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5 out of 5 people found the following review useful:

a family's secrets in a directorial debut and a great cast

Author: friedt from United States
3 March 2007

The hospital calls that the elderly man in their care, a father and grandfather, has taken a turn for the worse. The nurse's voice suggests that it might be a good time to visit.

This simple call begins Things Behind the Sun, Yuval Shafferman's wonderfully detailed and excellently acted family drama. This dysfunctional family manages to stay together and even create harmony within its dissonance because it holds its secrets dear. Didush, the youngest daughter does not reveal her ability to understand the English her parents use in private conversation or that she has begun visiting the hospital. The older daughter, played by the always-excellent Tali Sharon, is so good at concealing her lesbianism that she even hides it from herself. The 30-year-old son pretends to participate in life, but for reasons unclear to all of us but fully accepted by his family, basically stays in his PJs all day. Itzchak, the father, will not talk about the visits he begins with his father, whose death seems suddenly less imminent. The wife, an artist on the verge of her first major show, has neglected to inform her family just how fully she has utilized them in various nude forms as subjects for her art. And no one discusses the reasons why the man in the hospital, once an integral part of the family, has been estranged from everyone for more than ten years.

But as the family members begin to talk to each other, what was hidden is revealed. The process by which the pretenses dissolve is entertaining and fascinating, without a single morbid moment. Every member of the cast has the opportunity to display a range of emotions, with each other as well as in scenes with Hilla Vidor who is delightful every moment she is on the screen, as a self-confident waitress, as the daughter's amused lover, and as the entire family's casual friend. The only politics in this family's world is lower case family politics, as the mother's long awaited debut is scheduled for the same week as the grandfather's death and the family tries to calculate the cost of supporting her with their own images on her canvases.

If forced, perhaps one can make a case that the family is a metaphor for the State, different factions unable to work together for the common happiness of all when crisis threatens, but Things Behind the Sun is peopled with memorable individuals who can stand without the prop of "greater meaning." This is an impressive debut by a first time filmmaker, ably assisted by a veteran cast.

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2 out of 2 people found the following review useful:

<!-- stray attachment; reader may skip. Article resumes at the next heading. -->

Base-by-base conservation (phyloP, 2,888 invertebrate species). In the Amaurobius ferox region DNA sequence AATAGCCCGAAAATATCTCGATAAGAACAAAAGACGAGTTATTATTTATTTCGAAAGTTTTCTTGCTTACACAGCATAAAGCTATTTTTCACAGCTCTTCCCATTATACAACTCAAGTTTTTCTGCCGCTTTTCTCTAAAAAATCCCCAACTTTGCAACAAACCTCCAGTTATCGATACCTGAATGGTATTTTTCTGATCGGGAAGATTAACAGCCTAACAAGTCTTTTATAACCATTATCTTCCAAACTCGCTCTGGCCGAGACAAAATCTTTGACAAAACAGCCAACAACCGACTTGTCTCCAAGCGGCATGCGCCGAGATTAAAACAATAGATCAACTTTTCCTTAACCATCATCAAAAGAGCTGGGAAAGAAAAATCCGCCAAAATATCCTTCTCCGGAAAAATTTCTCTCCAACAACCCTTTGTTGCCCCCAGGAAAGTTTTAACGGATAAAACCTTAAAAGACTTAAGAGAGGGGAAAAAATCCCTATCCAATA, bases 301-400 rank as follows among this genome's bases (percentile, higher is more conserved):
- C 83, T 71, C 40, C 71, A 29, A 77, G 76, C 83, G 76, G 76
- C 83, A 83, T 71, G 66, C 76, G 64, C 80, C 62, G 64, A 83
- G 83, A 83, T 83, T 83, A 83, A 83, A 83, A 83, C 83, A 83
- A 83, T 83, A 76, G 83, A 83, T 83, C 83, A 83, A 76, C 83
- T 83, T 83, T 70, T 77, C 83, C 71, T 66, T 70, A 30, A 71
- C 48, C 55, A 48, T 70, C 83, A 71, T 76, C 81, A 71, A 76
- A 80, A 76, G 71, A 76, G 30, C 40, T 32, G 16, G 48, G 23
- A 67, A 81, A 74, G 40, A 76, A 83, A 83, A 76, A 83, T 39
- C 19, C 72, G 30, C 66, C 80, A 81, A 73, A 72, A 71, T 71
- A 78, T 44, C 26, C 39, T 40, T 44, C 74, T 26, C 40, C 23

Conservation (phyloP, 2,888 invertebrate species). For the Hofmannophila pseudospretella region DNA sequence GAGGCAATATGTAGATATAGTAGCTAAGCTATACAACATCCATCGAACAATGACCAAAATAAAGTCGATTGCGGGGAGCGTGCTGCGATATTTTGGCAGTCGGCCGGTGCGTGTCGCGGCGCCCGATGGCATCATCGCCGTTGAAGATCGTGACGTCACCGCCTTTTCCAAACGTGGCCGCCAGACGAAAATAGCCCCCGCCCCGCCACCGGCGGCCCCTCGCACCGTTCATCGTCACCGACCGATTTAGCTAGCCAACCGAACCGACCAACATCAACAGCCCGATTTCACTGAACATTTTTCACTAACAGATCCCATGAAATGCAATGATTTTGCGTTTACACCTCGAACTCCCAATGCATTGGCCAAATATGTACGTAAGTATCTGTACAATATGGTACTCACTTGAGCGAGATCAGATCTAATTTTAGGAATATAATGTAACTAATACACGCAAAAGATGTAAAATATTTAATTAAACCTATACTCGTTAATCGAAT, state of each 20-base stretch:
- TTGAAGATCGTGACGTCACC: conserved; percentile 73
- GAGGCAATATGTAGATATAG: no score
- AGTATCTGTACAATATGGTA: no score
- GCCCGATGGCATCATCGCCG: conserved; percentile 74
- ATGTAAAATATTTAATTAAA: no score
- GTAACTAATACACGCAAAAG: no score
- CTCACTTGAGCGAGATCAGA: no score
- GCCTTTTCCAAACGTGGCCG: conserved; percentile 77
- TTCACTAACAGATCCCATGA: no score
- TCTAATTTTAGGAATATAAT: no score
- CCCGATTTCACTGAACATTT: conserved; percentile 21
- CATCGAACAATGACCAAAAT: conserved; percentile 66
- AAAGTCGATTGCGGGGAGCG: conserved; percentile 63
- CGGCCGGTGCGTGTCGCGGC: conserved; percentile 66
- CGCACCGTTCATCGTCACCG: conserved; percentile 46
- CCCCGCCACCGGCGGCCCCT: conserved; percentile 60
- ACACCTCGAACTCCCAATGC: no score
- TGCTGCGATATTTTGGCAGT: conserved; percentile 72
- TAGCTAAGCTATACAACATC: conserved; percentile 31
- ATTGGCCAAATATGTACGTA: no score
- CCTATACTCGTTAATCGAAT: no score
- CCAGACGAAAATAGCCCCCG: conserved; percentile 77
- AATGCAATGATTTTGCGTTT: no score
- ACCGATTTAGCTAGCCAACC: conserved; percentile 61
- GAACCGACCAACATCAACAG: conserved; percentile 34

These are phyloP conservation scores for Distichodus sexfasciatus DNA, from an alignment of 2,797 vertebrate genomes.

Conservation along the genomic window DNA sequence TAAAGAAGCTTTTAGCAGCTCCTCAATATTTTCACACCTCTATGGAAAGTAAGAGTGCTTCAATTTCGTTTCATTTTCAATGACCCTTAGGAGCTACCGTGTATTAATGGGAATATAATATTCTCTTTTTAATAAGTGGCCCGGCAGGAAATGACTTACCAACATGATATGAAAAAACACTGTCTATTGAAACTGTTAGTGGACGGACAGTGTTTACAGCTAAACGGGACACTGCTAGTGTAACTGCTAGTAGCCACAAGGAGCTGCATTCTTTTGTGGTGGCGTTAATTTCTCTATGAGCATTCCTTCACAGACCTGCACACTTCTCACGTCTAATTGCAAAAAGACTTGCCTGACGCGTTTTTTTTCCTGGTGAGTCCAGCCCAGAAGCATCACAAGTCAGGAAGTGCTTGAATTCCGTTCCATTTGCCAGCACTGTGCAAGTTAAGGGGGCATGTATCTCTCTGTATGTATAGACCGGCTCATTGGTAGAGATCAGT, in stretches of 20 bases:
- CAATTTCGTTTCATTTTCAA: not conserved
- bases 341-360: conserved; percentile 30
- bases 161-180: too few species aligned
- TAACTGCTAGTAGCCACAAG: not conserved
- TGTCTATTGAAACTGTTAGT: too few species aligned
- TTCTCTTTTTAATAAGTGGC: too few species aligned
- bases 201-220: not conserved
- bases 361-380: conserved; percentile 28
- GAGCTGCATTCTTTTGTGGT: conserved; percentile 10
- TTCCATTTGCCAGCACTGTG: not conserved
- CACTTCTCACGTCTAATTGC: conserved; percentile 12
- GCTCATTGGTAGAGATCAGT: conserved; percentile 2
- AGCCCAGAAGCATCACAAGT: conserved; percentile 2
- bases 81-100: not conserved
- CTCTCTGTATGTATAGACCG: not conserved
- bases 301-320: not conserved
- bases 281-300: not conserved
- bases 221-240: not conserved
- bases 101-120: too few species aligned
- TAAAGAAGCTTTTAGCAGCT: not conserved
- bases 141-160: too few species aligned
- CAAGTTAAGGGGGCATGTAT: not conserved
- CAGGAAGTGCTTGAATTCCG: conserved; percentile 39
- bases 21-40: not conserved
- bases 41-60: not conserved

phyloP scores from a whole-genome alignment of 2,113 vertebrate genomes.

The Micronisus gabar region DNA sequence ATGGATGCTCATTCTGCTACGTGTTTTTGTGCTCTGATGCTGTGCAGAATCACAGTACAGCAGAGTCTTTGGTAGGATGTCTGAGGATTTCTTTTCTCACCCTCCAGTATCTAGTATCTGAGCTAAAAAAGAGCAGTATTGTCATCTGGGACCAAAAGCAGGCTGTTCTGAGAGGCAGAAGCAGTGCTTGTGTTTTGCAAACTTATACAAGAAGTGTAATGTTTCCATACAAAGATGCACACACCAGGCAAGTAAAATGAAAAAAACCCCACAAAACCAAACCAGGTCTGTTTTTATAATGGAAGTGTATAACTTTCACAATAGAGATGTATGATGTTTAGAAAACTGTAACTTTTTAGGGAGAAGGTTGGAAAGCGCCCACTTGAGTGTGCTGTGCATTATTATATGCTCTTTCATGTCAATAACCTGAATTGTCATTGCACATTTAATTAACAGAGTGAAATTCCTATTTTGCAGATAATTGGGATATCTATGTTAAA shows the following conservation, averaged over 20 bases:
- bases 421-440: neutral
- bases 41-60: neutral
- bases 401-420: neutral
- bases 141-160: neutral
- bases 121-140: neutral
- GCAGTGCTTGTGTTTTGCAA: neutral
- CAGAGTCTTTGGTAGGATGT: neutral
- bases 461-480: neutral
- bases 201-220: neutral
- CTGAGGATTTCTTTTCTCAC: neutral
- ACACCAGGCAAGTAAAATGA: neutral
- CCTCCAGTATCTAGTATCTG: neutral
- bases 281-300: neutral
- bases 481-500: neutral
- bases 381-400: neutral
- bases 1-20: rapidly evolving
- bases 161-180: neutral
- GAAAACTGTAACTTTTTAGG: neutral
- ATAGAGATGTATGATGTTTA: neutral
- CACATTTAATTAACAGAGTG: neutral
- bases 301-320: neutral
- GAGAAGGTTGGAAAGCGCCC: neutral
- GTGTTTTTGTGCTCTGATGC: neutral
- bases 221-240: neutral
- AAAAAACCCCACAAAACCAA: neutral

A film about Pain in the Family.

Author: shmulik-cohen from Israel
20 December 2006

Yuval Shafferman,the director is an emerging young director in Israel and this is his debut feature. His short film 'Routine', shot while he was a student at Tel Aviv University has won the prestigious 'Best Student Film' award at the Manhattan short Film Festival and with it $250,000 in the year 2003. 'Things behind the sun' is excellent. It is about Pain in the Family. The Political situation in Israel and the Middle East is not mentioned at all but the Social Situation is hinted all the time. Modern Israel with very big Social Gaps. The tense situation, Materialistic Rat Race, Reminds me of "Knafayim Shvurot" by Nir Bergman (Broken Wings 2002). Family drama, Yitzhak (Assy Dayan) the father who hears that his father is dying in a Hospital. His wife has an art exhibition that opens that same week. The older daughter comes home after many years of study and Hi-Tec work on her Laptop discovers that she is Lesbian. Yitzhak has not seen his father in ten years. The younger daughter is Didush, she is 10 year old and nobody even seem to notice that she is there. The dysfunction of the family is nicely brought out in a scene where Yitzhak and his wife are at the verge of a major fight. They are decent enough to know that they should not talk in front of Didush. They ask her to leave saying it is time to bed. Didush says she does not want to sleep yet. Then they try to get around the problem by speaking in English, only for Didush to say something in English and leave at the end of it. The parents did not even know that their own kid speaks English.

All the Characters are played very well. The Script and the Direction are very good. Enjoyed it all-though it is sad and Painful.

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